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Is it time to repeal the Holidays Act?

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Mackenzie McCarty | 07 Mar 2014, 08:00 a.m. Agree 0
Simpson Grierson is calling for a closer look at the Holidays Act 2003, calling it outdated and overly complex
  • Deborah Lake | 07 Mar 2014, 10:48 a.m. Agree 0
    I agree with the comments that leave calculations are complex and leave employers vunerable if paid incorrectly. Leave calculated hourly seems logical in this working environment where employees frequently work outside the previously common confines of a'Monday to Friday' working week, 37.5 - 40 hour week.
    I fully support a need for change.
  • Joseph prasad | 07 Mar 2014, 05:50 p.m. Agree 0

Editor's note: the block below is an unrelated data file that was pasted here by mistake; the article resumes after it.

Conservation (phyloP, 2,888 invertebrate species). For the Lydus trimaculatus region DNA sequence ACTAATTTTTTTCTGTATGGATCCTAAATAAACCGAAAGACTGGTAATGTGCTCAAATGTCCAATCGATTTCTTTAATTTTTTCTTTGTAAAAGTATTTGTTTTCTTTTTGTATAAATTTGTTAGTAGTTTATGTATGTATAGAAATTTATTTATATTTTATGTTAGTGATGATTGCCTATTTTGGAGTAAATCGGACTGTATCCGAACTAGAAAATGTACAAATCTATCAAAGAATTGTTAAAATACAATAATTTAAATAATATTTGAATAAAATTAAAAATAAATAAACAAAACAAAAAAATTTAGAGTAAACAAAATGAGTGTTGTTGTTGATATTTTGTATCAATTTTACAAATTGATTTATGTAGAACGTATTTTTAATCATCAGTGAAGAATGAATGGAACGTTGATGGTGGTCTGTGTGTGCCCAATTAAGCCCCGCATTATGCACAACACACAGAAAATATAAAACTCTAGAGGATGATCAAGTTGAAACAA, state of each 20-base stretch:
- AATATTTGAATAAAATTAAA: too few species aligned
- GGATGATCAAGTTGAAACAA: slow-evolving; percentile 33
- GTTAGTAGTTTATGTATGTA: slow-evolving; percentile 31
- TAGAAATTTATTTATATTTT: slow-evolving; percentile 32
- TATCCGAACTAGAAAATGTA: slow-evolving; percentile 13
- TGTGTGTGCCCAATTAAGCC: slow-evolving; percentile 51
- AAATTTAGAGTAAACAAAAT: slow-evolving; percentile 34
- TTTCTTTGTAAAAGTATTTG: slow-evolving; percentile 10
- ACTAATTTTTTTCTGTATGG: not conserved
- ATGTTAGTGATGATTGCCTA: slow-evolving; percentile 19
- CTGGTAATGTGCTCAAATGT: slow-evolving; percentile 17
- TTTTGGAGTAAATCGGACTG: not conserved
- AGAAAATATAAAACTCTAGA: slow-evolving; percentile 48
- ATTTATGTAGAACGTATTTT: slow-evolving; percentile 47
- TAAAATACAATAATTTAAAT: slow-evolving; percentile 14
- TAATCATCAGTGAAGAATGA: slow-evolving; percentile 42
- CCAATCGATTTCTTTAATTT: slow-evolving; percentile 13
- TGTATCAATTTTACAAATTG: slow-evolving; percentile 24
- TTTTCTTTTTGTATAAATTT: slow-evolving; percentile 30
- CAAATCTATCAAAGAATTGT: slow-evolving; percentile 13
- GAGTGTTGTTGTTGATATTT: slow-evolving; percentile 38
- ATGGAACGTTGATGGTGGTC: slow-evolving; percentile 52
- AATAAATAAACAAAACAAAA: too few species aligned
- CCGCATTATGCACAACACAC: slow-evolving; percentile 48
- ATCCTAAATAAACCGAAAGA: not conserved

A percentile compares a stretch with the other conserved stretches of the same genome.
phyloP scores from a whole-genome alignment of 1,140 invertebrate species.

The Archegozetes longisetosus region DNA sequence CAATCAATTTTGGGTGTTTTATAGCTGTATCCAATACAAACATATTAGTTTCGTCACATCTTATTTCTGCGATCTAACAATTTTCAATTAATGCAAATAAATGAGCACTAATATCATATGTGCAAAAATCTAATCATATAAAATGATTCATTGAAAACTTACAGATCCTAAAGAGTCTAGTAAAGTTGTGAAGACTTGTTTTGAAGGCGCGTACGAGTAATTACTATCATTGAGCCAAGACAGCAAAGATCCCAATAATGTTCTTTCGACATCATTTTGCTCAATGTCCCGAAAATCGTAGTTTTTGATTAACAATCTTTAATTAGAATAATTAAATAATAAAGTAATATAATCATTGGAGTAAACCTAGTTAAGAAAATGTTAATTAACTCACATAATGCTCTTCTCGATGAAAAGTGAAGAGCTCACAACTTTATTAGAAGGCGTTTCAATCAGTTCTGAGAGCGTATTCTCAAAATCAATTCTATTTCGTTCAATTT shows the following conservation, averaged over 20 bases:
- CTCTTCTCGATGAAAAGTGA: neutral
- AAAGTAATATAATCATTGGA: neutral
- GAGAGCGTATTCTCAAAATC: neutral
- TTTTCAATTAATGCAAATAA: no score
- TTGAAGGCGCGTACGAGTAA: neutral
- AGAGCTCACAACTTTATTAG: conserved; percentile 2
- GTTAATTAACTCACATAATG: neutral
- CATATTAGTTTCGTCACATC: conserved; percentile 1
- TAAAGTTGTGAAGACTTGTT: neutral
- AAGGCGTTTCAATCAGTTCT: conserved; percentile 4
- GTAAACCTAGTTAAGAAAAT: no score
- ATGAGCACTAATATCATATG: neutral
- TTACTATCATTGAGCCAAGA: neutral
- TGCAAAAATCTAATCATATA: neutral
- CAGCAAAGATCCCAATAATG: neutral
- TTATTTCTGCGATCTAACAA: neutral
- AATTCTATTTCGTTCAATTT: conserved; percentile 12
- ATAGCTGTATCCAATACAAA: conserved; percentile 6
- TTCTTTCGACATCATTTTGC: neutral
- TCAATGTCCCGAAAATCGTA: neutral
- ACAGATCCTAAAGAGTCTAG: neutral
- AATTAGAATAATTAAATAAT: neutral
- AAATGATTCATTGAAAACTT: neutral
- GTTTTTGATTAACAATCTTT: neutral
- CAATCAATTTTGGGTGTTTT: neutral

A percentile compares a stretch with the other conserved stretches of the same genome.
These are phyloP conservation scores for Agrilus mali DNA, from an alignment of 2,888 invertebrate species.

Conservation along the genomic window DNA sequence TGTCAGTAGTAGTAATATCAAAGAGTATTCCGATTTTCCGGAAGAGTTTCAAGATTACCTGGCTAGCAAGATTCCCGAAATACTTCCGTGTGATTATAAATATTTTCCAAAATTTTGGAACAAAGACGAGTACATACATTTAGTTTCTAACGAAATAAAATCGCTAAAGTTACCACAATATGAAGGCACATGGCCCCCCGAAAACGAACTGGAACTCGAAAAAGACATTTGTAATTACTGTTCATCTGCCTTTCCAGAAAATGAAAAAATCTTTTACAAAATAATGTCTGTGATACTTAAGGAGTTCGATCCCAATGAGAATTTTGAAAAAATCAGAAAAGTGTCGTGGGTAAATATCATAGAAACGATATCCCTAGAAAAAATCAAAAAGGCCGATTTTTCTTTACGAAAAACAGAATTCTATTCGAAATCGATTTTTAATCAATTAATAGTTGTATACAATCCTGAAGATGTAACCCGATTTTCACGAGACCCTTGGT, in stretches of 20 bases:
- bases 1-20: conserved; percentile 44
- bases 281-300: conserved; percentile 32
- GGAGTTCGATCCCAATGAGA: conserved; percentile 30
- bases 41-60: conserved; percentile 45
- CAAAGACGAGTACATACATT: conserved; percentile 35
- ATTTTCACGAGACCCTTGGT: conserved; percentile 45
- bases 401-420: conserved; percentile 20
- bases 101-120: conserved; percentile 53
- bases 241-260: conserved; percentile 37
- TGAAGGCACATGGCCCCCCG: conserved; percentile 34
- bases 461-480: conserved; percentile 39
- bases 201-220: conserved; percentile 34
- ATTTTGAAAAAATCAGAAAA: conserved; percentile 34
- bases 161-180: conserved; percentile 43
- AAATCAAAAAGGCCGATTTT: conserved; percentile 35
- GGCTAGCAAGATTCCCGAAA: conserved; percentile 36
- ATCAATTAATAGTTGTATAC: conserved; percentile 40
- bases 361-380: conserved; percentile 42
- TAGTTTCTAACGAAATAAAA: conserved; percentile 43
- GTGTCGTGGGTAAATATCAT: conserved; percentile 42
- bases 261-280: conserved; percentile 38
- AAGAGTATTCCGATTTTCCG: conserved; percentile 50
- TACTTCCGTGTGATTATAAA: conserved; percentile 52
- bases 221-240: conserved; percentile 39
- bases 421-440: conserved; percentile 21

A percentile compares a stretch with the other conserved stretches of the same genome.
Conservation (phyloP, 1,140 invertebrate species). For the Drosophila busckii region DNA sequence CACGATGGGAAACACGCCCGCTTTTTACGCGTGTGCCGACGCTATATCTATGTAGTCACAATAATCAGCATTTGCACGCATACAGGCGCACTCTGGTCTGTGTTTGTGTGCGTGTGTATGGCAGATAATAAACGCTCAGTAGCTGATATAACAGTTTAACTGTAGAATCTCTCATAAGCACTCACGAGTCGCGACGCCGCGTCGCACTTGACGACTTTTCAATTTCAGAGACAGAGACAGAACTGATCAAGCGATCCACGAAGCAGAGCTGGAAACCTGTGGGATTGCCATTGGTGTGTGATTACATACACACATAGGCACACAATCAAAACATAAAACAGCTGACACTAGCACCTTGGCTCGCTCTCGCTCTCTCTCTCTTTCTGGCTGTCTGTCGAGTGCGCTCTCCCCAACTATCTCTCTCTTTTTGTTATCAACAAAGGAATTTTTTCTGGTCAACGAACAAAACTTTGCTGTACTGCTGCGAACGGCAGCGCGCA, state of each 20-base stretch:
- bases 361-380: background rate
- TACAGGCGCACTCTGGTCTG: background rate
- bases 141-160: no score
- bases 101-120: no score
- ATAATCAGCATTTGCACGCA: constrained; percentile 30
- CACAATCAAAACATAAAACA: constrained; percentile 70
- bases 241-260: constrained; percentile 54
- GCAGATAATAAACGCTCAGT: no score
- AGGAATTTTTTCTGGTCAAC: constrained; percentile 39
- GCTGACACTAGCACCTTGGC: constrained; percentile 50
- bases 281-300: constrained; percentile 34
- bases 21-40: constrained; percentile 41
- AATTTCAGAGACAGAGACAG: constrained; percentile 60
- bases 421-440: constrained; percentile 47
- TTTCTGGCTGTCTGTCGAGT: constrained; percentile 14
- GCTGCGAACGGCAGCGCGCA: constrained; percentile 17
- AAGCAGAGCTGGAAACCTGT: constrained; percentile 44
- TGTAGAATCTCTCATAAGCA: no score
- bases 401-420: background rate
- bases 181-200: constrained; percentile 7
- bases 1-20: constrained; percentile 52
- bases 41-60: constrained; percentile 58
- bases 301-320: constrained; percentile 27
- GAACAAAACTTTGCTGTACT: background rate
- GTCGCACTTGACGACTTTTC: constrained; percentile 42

Yes I do agree.
  • Helen White | 10 Mar 2014, 10:53 a.m. Agree 0
    The Holidays Act is difficult to apply and generally I favour simple consistent formulas and rights but I am concerned that such reform would be used as a vehicle for further erosion of these rights. Statutory Holidays are currently recognised as having special value. As lawyers we tend to have the opportunity to celebrate them - many do not.
  • Deborah Lake | 10 Mar 2014, 11:21 a.m. Agree 0
    Easter Sunday is also a point of difference that needs to be addressed. In terms of the Shop Trading Hour Repeal Act 1990 shops must be closed on Easter Sunday. This is not a public holiday under the Holidays Act therefore if your usual working day is Sunday, Easter Sunday is unpaid or annual leave. This is discreminatory towards persons whose usual working week includes a weekend day/s.
  • Yes and No | 12 Mar 2014, 10:23 a.m. Agree 0
    It is unfair on women who return to work after maternity leave that they are paid based on an average of their last 52 weeks earnings, but at the same time, it is ridiculous that a woman who returns to work after 12 months maternity leave also returns with at least 4 weeks accrued annual leave. Accruing leave while on leave just doesn't make sense.
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